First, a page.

The Madonna's Secret - 1946

Models are turning up dead while working for a certain artist with a troubled past, and the sister of one of the slain women is determined to bring the killer to justice.

The Madonna's Secret 1946

For Hollywood, artists - the kind that paint pictures - are an eccentric lot who are subject to the whimsy of inspiration and quirks of personality. In The Madonna's Secret, Francis Lederer portrays a painter named James Corbin who lives with his mother and exhibits what the 21st century would call borderline-personality-disorder. He is a hard working painter most of the time, but he is hung up on painting the same face over and over, and though he hires various beautiful models to pose for his images, he always substitutes the head for an earlier woman he painted back in Paris who was killed. Incidentally, Corbin was accused but acquitted of her death, though as our story takes place in New York, some people in the city are knowledgable about the Parisian event and are convinced Corbin was the killer and they're just waiting for a chance to catch him on the next homicide.

This film is usually termed a "Bluebeard" story but there's a lot more on the ball than that, and in it's own small-scale way it takes on problems of obsession that are not that dissimilar to Hitchcock's later Vertigo film. The treatment of obsession here isn't as acutely pronounced as the central theme like Hitchcock's tale, rather, Lederer's portrayal in The Madonna's Secret is of a man trying to come to some sort of peace about a number of things that have happened that he cannot understand. His ability to grasp reality becomes a question as new bodies among his hired models begin to appear, and Ann Rutherford, playing the sister of one of the dead models, insinuates herself into the painter's life as a new model, pretending to be an enthusiastic fan of his artwork, but actually a bitter and angry young woman determined to expose him as a murderer, but then the situation between the two becomes rather, as they say, complicated.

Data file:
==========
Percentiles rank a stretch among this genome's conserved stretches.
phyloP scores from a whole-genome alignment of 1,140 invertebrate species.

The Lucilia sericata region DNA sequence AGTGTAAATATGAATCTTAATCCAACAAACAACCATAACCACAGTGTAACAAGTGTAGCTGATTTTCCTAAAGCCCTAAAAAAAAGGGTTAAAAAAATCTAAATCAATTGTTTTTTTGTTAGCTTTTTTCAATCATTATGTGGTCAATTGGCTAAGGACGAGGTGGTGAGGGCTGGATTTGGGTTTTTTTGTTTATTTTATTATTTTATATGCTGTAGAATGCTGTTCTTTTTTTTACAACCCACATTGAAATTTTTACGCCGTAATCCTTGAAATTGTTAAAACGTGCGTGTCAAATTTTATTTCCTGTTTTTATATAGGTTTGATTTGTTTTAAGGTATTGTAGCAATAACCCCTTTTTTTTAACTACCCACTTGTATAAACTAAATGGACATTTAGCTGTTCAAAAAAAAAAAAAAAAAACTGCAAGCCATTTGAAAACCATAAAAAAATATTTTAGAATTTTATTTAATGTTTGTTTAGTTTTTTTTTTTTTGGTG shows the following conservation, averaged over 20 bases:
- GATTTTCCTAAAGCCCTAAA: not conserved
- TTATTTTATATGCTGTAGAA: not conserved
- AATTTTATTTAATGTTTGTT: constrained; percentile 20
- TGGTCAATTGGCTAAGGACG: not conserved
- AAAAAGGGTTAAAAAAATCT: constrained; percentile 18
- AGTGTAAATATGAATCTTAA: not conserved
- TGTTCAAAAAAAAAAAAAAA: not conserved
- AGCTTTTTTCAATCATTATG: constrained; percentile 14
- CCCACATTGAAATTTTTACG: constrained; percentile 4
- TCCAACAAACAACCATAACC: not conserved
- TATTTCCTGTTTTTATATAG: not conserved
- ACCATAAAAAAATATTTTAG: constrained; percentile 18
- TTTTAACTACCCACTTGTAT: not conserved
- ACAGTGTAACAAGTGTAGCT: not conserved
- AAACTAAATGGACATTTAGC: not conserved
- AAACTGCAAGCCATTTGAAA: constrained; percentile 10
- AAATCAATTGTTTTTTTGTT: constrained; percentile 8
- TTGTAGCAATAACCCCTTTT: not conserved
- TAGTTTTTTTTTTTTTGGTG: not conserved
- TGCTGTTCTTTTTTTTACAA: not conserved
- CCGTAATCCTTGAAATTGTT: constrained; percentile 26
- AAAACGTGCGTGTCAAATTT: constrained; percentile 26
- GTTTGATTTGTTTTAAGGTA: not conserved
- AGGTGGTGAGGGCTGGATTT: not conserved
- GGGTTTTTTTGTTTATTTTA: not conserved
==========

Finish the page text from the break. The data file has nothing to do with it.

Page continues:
Gail Patrick appears as a wealthy and self-sufficient art collector who becomes one of Corbin's models. Linda Stirling is also another model who is also a singer at a unusual New York City nightclub where she is part of a knife-throwing act. Will Wright appears a few times as a waterfront denizen who has some insight into what's going on, and in general, for a 78 minute B-movie, the script by Wilhelm Thiele and Bradbury Foote has a lot going on in which psychology and the mechanics of a noir-thriller are explored. Francis Lederer as the artist who tries to evade the mental and emotional pressures around him and to also just simply get some work done makes a fine, melancholy portrait of the alienation an artists feels, but of course this is highly attenuated because he is a suspect in a rapidly enlarging murder case. Moody photography and a very efficient usage of a limited number of sets makes The Madonna's Secret a far better film than its B-movie style would first indicate.

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Original Page July 16, 2023